Mike Foley The Land 1 February, 2017
AFTER years of delays, gas developer Santos has finally submitted development plans for its Narrabri project in and around the Pilliga forest to NSW government.
The company says the project will deliver supply security and construction jobs to the State. But opponents claim the company is seeking approval to boost the prospects of the project, given Santos has written down the value of the project by $1 billion.
Santos’ major planning assessment document for the project, the Environmental Impact Statement (EIS), was lodged with NSW Planning on Wednesday morning. The Department typically reviews EIS documents for several weeks before they are made public and submissions are opened.
Santos chief executive Kevin Gallagher was quoted in a statement on the Australian Securities Exchange which said had “spent time producing a comprehensive EIS so the local Narrabri community and stakeholders can be confident the environment and water will be protected as the project is developed”.
The statement said CSG be located on about 1000 hectares in and around the Pilliga forest near Narrabri. About 60 percent of the project area covers land set aside by State government for forestry, the rest on privately held farmland. Santos signed a statement to government and farm groups which committed not force entry on any privately-held land.
The Greens NSW Resources and Energy spokesperson Jeremy Buckingham said today that Santos’ lodgement of plans for their Narrabri project would reignite the war over coal seam gas in NSW and called on the called on the new NSW Premier, Gladys Berejiklian, to clarify whether she will support the development of a toxic coal seam gas industry in NSW.
Santos announced today that they have lodged their Environmental Impact Statement for their proposed Narrabri coal seam gas project with NSW Planning as well as a deal with the APA Group to build a new pipeline to connect the project to APA’s existing pipeline between Moomba and Sydney.
Santos today submitted the State Significant Development Application and associated Environmental Impact Statement (EIS) for its Narrabri Gas Project to the NSW Department of Planning and Environment.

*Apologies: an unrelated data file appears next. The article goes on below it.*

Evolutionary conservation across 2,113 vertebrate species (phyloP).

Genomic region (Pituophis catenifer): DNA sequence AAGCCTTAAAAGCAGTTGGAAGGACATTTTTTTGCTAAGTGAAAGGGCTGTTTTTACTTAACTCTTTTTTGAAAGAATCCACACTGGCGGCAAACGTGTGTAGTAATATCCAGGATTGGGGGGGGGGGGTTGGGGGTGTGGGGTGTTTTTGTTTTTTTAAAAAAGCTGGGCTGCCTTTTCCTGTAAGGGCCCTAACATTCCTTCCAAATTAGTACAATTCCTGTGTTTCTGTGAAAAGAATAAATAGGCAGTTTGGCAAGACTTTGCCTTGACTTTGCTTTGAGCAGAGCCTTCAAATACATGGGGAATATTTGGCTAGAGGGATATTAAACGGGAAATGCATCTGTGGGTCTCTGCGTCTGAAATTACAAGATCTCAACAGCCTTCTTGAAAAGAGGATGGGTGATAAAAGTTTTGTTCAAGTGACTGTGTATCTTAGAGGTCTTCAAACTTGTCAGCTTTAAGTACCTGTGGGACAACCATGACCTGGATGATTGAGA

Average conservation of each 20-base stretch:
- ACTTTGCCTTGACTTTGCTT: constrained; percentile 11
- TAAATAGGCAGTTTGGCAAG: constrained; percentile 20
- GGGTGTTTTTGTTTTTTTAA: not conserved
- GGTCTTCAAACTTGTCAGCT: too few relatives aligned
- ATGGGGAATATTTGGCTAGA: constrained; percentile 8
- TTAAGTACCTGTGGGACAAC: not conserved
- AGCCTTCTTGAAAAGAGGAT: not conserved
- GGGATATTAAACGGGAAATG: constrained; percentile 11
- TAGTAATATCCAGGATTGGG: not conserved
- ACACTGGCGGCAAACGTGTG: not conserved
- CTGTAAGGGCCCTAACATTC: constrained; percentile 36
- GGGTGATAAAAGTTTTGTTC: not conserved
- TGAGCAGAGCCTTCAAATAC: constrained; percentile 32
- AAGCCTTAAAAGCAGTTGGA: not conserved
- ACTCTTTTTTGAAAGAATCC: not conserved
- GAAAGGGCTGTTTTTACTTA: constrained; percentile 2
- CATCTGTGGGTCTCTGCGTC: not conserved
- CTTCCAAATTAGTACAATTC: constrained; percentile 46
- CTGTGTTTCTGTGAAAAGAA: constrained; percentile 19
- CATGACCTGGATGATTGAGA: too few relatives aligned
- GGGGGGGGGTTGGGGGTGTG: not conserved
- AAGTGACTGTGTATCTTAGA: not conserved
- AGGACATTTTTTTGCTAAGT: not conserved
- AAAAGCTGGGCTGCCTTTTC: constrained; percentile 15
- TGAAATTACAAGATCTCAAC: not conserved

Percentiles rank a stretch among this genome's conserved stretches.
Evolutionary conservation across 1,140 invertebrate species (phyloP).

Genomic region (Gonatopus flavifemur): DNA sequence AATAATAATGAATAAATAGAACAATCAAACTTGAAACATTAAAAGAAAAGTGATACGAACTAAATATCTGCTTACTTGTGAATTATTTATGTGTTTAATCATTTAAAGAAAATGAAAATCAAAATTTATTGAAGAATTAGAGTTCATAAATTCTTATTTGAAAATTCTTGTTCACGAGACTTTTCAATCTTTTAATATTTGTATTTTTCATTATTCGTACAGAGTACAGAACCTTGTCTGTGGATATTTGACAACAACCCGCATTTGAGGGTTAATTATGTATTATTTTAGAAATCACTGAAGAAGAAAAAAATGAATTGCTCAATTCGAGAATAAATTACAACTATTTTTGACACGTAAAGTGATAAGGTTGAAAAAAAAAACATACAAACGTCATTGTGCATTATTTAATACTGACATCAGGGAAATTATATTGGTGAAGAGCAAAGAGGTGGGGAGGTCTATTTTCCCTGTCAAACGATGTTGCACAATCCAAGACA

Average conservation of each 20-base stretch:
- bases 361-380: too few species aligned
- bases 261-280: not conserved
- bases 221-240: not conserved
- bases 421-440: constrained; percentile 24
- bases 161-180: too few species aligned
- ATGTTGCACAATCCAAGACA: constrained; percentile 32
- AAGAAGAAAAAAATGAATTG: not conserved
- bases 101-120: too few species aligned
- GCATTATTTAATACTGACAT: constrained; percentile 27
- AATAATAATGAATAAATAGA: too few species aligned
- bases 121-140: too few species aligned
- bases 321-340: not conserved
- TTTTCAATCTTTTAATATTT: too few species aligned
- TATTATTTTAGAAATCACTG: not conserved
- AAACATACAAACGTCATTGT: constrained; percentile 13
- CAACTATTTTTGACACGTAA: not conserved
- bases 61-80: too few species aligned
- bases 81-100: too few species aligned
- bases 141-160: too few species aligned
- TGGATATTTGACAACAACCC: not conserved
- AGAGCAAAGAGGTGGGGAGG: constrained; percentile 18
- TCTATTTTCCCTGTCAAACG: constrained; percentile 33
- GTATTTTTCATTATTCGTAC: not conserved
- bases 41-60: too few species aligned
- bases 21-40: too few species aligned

The proposed Narrabri Gas Project, located in North West NSW, could supply up to 50% of NSW gas needs and provide significant benefits to the region and the state more broadly. Santos will make the gas available to NSW and the east coast domestic market via a pipeline linking into the existing Moomba to Sydney Pipeline. The pipeline will be constructed by APA Group and will be subject to a separate approval.
Bell Oil & Gas Consulting Pty Ltd
By Natasha Robinson Posted yesterday at 2:23pm ABC News
Landowners from Narrabri on the state's north west slopes are asking the NSW Court of Appeal to overturn a decision that gives the green light to a controversial water treatment facility.
Gas giant Santos has been given approval to operate the facility, which would treat wastewater and brine from coal seam gas exploration activities near the Pilliga State Forest.
Jamieson Murphy July 7, 2016 Northern Daily Leader
WHITEHAVEN Coal is attempting to water down the approval conditions at the Maules Creek mine rather than fulfil them, concerned residents say.
The company must transport 90 per cent of the mine’s workforce to and from the facility via shuttle bus – in April last year it was fined $3000 for failing to do so.
Whitehaven says it is not necessary to apply a new condition to its Maules Creek mine preventing blasting when the winds blows in a north westerly direction.
Two local farming families have asked the mine to stop using the explosives when the wind blows across their properties.
The Environment Protection Authority is conducting audits of noise, air and blasting operations on the site.
The company's CEO, Paul Flynn says while the mine agreed to a similar condition at its Werris Creek mine, the situation is different at Maules Creek and is not needed.
He is speaking to Kelly Fuller on ABC New England North West after the ABC Australian Story on the situation:
Kate Ramien June 27, 2016, Namoi Valley Indpendent
WHITEHAVEN Coal is seeking a change in its original development approval that would allow more private vehicles to access the Maules Creek mine site.
The coal company’s original condition of approval required it to transport 90 per cent of its mine workforce to and from the site using a shuttle bus, however due to the high percentage of employees now living locally, bus services have become less convenient.